Tap water from a tiny regional town in Tasmania, which was declared undrinkable three years ago, is now considered the world’s best, reports AAP:
Rossarden’s water treatment plant recently claimed the Best Municipal Water 2021 award at the Berkeley Springs International Water Tasting event in America.
The global event judged water from five continents, 14 countries and 19 US states.
It is the first time water from Australia has won the award in the event’s 31-year history.
TasWater acting chief executive Juliet Mercer said:
A program to upgrade water infrastructure across Tasmania has seen public health alerts removed from 29 towns. Rossarden in the state’s northern midlands is home to just 42 people.
In this competition, the water was judged under guidelines similar to wine tasting and rated on appearance, aroma, taste, mouthfeel and aftertaste.
The Metropolitan Water District of Southern California was considered to have the best municipal water in America.
The top bottled water award was given to Ulunom in Japan, while New Zealand’s Fleck Sparkling Mineral Water took out the best sparkling category.
This is a fantastic joke and I’m devastated that I didn’t think of it myself.
The Australian prime minister, Scott Morrison, and his Singaporean counterpart, Lee Hsien Loong, have confirmed students will be the first group to travel under a bubble arrangement to be established by the two countries, with Morrison stating it will happen “sooner rather than later”.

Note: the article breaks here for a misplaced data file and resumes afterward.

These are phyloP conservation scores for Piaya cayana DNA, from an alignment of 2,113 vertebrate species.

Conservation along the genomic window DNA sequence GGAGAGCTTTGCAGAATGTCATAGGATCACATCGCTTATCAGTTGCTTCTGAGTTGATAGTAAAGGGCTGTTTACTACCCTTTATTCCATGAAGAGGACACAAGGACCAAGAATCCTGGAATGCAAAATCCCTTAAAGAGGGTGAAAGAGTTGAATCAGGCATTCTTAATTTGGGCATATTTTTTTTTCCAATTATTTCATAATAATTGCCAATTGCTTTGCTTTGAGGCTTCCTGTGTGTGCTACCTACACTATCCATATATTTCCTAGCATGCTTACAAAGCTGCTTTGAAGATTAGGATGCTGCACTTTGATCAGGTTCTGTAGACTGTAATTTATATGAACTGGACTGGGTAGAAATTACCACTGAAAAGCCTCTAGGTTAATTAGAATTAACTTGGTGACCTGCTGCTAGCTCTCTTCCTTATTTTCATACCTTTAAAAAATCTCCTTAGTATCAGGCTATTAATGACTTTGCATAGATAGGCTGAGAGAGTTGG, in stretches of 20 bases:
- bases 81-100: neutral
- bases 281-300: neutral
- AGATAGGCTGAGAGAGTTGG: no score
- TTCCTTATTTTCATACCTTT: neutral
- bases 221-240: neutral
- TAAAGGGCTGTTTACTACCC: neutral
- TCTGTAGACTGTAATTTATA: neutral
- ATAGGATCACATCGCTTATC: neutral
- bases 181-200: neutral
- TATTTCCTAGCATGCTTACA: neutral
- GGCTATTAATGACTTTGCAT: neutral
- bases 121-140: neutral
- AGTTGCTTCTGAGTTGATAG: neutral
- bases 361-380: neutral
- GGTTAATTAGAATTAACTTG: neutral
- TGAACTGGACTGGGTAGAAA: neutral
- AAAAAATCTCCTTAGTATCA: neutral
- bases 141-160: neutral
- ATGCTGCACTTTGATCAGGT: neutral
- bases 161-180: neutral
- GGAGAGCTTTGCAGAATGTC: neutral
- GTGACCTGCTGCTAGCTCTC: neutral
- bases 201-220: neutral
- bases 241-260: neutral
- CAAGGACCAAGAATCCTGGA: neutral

Lee confirmed students would be the first priority following talks between the two leaders in Singapore on Thursday.
The Singaporean prime minister said he had discussed with Morrison “how two-way travel can eventually resume in a safe and calibrated manner when both sides are ready.”
You can read the full report below:
The Australian Medical Association say they welcome the release of updated PPE guidelines aimed at protecting health care workers against aerosol transmission of Covid-19.
The association have been campaigning for healthcare workers to be provided with N95 face masks when interacting with confirmed or suspected Covid-19 patients since last year, rather than the simple surgical mask that was previously the norm.